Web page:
“Research using fetal tissue from aborted babies is unethical and should not continue under his leadership,” Schleppenbach said. “The use of fetal remains procured from abortions can be interpreted as legitimizing abortion by saying it is an important source for research. It also requires close collaboration with the abortion industry.”

The U.S. Department of Health and Human Services banned NIH from using human fetal stem cells from electively aborted babies for government-funded research June 5, 2019. HHS also issued a $20 million grant for research to develop models that do not rely on human fetal tissue.

Born April 14, 1950, in Staunton, Virginia, Collins was home schooled until the sixth grade. He earned a bachelor’s degree in chemistry at the University of Virginia in 1970 and a doctorate in physical chemistry at Yale University in 1974.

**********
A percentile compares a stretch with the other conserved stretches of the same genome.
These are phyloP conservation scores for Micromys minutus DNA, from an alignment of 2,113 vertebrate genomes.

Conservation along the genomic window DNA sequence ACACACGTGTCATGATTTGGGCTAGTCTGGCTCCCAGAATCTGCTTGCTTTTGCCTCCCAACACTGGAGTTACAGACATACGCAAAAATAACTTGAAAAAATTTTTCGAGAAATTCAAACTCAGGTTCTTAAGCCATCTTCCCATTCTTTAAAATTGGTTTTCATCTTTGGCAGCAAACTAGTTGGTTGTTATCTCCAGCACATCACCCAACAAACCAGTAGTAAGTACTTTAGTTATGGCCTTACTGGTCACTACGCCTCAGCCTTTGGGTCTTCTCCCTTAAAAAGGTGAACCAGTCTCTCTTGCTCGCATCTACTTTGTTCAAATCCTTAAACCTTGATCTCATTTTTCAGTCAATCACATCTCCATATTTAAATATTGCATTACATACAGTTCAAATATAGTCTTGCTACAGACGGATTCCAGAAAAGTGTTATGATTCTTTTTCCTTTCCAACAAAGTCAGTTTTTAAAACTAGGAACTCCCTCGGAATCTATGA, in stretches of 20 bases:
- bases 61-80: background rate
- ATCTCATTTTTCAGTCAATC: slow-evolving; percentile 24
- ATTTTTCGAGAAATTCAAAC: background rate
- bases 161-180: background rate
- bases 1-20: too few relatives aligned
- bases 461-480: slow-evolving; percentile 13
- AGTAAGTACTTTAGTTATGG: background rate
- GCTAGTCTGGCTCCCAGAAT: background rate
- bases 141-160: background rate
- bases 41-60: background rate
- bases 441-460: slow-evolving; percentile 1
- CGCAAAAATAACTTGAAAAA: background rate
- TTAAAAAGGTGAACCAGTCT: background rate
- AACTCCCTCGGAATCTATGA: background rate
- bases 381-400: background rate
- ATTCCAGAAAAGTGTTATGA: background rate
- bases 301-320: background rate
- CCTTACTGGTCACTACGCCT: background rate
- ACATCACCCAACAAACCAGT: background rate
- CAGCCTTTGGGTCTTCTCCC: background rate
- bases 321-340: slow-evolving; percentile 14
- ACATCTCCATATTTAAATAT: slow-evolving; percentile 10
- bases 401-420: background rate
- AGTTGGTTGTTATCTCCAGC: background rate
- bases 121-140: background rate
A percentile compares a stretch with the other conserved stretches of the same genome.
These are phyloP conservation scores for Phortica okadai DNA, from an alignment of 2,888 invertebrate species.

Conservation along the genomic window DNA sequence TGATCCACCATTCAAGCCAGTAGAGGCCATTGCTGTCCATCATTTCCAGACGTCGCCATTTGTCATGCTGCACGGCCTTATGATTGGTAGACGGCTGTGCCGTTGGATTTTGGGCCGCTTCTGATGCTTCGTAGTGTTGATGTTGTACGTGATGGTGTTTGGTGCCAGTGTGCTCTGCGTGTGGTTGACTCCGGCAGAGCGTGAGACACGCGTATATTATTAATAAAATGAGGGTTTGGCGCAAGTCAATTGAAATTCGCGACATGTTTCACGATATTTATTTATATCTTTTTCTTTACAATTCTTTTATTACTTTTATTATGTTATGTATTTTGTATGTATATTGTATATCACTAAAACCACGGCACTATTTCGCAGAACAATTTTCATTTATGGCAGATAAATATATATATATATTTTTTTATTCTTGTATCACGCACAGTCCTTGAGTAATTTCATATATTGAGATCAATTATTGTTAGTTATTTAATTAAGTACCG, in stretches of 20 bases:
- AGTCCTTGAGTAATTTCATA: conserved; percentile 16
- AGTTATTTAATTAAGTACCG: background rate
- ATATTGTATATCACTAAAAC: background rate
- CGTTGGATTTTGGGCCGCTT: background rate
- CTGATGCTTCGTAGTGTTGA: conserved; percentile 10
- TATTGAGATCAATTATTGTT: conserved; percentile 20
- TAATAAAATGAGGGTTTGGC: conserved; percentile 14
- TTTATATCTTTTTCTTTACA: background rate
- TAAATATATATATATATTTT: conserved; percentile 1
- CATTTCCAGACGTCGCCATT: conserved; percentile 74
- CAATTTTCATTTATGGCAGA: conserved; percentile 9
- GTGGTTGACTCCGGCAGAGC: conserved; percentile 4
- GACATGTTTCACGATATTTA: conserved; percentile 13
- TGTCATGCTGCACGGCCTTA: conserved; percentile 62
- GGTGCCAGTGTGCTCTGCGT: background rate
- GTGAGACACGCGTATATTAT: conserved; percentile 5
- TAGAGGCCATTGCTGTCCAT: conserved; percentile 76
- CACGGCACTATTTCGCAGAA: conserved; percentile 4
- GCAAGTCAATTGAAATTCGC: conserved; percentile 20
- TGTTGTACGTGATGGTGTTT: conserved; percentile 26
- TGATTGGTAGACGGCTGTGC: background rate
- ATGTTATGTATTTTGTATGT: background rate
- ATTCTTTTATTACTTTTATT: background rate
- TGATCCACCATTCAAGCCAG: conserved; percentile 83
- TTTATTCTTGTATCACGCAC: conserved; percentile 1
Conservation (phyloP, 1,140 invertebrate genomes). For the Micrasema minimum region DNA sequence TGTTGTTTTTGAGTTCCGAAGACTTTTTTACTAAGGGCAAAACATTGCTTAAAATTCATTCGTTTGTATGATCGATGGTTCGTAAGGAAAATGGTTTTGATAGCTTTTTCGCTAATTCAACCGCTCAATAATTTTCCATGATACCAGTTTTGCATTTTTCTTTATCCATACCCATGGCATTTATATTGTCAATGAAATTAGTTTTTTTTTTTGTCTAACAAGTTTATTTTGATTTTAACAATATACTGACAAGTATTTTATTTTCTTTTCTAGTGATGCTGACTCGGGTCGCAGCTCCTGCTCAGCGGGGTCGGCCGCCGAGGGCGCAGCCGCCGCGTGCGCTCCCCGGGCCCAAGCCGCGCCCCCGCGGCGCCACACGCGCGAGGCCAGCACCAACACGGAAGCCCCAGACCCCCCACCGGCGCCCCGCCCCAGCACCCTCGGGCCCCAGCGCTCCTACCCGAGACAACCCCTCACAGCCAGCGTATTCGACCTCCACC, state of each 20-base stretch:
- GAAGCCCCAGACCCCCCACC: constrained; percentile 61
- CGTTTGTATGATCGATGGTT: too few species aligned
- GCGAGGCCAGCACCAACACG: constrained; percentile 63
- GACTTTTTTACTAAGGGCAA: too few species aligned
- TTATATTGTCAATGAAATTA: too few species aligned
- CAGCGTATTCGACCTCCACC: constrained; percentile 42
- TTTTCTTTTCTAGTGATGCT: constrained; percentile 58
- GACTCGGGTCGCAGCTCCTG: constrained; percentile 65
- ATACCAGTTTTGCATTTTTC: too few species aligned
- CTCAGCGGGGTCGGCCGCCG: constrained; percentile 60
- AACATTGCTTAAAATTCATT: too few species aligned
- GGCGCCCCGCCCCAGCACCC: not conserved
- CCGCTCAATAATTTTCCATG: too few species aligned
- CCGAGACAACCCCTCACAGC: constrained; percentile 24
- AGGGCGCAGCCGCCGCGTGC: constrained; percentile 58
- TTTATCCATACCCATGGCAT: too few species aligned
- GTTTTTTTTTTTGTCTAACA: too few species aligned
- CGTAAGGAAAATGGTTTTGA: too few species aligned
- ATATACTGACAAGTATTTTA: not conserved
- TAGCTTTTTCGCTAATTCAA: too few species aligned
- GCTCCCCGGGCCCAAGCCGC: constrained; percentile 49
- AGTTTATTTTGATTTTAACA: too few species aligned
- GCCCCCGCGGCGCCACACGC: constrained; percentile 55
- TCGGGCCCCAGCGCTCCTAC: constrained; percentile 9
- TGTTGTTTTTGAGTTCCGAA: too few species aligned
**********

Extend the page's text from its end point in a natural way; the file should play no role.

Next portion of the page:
He later become interested in molecular biology and genetics and enrolled in medical school at the University of North Carolina, where he earned his degree in 1977. He served his residency at North Carolina Memorial Hospital in Chapel Hill from 1978 to 1981.

After a stint as a fellow in human genetics at Yale Medical School, Collins joined the University of Michigan in 1984 in a position that would eventually lead to a professorship of internal medicine and human genetics. While there he discovered the gene responsible for cystic fibrosis and isolated genes linked to other diseases.

Collins and his wife, Diane Baker, a founding faculty member and director of the genetic counseling program at the University of Michigan, live in Chevy Chase, Maryland.

The prize includes a cash award of about $1.4 million. A virtual award ceremony will take place later this year.

Previous Templeton Prize winners include religious figures St. Teresa of Kolkata, Anglican Bishop Desmond Tutu, the Rev. Billy Graham and the Dalai Lama as well as theoretical physicist Marcelo Gleiser (2019) and other scientists.